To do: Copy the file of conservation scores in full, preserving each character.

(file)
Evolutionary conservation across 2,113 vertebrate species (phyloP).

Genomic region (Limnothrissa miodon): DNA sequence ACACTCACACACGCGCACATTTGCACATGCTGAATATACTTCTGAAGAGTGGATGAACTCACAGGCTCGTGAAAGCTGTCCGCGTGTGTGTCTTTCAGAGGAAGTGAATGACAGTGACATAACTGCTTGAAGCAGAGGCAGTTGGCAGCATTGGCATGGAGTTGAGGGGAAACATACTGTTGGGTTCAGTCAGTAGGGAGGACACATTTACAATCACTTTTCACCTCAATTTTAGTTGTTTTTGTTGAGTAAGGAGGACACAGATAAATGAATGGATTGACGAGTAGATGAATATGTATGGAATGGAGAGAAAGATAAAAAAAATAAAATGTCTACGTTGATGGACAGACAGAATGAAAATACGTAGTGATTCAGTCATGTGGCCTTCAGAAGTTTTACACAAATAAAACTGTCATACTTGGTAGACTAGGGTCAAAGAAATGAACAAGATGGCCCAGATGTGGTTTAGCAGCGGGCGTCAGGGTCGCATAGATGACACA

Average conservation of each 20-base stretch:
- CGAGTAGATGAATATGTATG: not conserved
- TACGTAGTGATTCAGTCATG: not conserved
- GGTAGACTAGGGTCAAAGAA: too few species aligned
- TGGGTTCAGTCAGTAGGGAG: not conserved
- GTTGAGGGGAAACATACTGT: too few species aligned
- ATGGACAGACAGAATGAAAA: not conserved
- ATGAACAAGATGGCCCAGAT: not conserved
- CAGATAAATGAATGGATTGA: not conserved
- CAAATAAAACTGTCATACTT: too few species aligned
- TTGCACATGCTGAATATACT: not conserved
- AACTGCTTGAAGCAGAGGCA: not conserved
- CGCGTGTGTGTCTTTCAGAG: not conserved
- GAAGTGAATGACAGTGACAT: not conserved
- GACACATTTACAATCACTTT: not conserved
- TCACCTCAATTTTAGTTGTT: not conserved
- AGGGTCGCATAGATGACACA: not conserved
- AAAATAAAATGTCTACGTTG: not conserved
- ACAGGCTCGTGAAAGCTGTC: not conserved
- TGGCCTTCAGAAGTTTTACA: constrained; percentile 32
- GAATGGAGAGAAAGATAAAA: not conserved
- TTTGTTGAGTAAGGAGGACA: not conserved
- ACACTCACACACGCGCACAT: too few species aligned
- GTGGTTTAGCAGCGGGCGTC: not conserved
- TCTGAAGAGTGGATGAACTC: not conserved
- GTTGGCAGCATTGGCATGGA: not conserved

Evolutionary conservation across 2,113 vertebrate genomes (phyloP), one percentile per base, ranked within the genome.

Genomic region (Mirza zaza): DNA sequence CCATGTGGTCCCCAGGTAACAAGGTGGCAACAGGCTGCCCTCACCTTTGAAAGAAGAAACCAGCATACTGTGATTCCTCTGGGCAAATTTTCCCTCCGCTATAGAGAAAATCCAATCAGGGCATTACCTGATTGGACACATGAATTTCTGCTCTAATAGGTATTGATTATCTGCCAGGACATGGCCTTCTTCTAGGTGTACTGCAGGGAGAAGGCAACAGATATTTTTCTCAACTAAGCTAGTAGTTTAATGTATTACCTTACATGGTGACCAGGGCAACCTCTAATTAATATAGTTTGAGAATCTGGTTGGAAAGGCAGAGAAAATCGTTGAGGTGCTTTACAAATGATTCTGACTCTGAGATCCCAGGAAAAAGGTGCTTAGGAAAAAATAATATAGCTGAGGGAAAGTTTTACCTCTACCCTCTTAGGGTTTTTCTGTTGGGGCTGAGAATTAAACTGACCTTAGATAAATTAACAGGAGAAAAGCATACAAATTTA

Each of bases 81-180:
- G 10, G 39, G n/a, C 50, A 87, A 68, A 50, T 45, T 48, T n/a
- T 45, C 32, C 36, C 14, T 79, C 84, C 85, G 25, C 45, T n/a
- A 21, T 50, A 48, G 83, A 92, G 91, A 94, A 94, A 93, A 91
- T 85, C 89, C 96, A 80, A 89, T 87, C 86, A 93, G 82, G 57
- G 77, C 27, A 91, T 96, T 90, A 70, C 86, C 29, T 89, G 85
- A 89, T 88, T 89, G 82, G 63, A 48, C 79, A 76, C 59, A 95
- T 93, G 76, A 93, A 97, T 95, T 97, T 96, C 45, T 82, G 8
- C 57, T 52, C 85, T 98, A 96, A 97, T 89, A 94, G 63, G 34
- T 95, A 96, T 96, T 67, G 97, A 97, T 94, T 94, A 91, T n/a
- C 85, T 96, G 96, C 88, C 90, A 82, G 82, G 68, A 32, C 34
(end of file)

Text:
Evolutionary conservation across 2,113 vertebrate species (phyloP).

Genomic region (Limnothrissa miodon): DNA sequence ACACTCACACACGCGCACATTTGCACATGCTGAATATACTTCTGAAGAGTGGATGAACTCACAGGCTCGTGAAAGCTGTCCGCGTGTGTGTCTTTCAGAGGAAGTGAATGACAGTGACATAACTGCTTGAAGCAGAGGCAGTTGGCAGCATTGGCATGGAGTTGAGGGGAAACATACTGTTGGGTTCAGTCAGTAGGGAGGACACATTTACAATCACTTTTCACCTCAATTTTAGTTGTTTTTGTTGAGTAAGGAGGACACAGATAAATGAATGGATTGACGAGTAGATGAATATGTATGGAATGGAGAGAAAGATAAAAAAAATAAAATGTCTACGTTGATGGACAGACAGAATGAAAATACGTAGTGATTCAGTCATGTGGCCTTCAGAAGTTTTACACAAATAAAACTGTCATACTTGGTAGACTAGGGTCAAAGAAATGAACAAGATGGCCCAGATGTGGTTTAGCAGCGGGCGTCAGGGTCGCATAGATGACACA

Average conservation of each 20-base stretch:
- CGAGTAGATGAATATGTATG: not conserved
- TACGTAGTGATTCAGTCATG: not conserved
- GGTAGACTAGGGTCAAAGAA: too few species aligned
- TGGGTTCAGTCAGTAGGGAG: not conserved
- GTTGAGGGGAAACATACTGT: too few species aligned
- ATGGACAGACAGAATGAAAA: not conserved
- ATGAACAAGATGGCCCAGAT: not conserved
- CAGATAAATGAATGGATTGA: not conserved
- CAAATAAAACTGTCATACTT: too few species aligned
- TTGCACATGCTGAATATACT: not conserved
- AACTGCTTGAAGCAGAGGCA: not conserved
- CGCGTGTGTGTCTTTCAGAG: not conserved
- GAAGTGAATGACAGTGACAT: not conserved
- GACACATTTACAATCACTTT: not conserved
- TCACCTCAATTTTAGTTGTT: not conserved
- AGGGTCGCATAGATGACACA: not conserved
- AAAATAAAATGTCTACGTTG: not conserved
- ACAGGCTCGTGAAAGCTGTC: not conserved
- TGGCCTTCAGAAGTTTTACA: constrained; percentile 32
- GAATGGAGAGAAAGATAAAA: not conserved
- TTTGTTGAGTAAGGAGGACA: not conserved
- ACACTCACACACGCGCACAT: too few species aligned
- GTGGTTTAGCAGCGGGCGTC: not conserved
- TCTGAAGAGTGGATGAACTC: not conserved
- GTTGGCAGCATTGGCATGGA: not conserved

Evolutionary conservation across 2,113 vertebrate genomes (phyloP), one percentile per base, ranked within the genome.

Genomic region (Mirza zaza): DNA sequence CCATGTGGTCCCCAGGTAACAAGGTGGCAACAGGCTGCCCTCACCTTTGAAAGAAGAAACCAGCATACTGTGATTCCTCTGGGCAAATTTTCCCTCCGCTATAGAGAAAATCCAATCAGGGCATTACCTGATTGGACACATGAATTTCTGCTCTAATAGGTATTGATTATCTGCCAGGACATGGCCTTCTTCTAGGTGTACTGCAGGGAGAAGGCAACAGATATTTTTCTCAACTAAGCTAGTAGTTTAATGTATTACCTTACATGGTGACCAGGGCAACCTCTAATTAATATAGTTTGAGAATCTGGTTGGAAAGGCAGAGAAAATCGTTGAGGTGCTTTACAAATGATTCTGACTCTGAGATCCCAGGAAAAAGGTGCTTAGGAAAAAATAATATAGCTGAGGGAAAGTTTTACCTCTACCCTCTTAGGGTTTTTCTGTTGGGGCTGAGAATTAAACTGACCTTAGATAAATTAACAGGAGAAAAGCATACAAATTTA

Each of bases 81-180:
- G 10, G 39, G n/a, C 50, A 87, A 68, A 50, T 45, T 48, T n/a
- T 45, C 32, C 36, C 14, T 79, C 84, C 85, G 25, C 45, T n/a
- A 21, T 50, A 48, G 83, A 92, G 91, A 94, A 94, A 93, A 91
- T 85, C 89, C 96, A 80, A 89, T 87, C 86, A 93, G 82, G 57
- G 77, C 27, A 91, T 96, T 90, A 70, C 86, C 29, T 89, G 85
- A 89, T 88, T 89, G 82, G 63, A 48, C 79, A 76, C 59, A 95
- T 93, G 76, A 93, A 97, T 95, T 97, T 96, C 45, T 82, G 8
- C 57, T 52, C 85, T 98, A 96, A 97, T 89, A 94, G 63, G 34
- T 95, A 96, T 96, T 67, G 97, A 97, T 94, T 94, A 91, T n/a
- C 85, T 96, G 96, C 88, C 90, A 82, G 82, G 68, A 32, C 34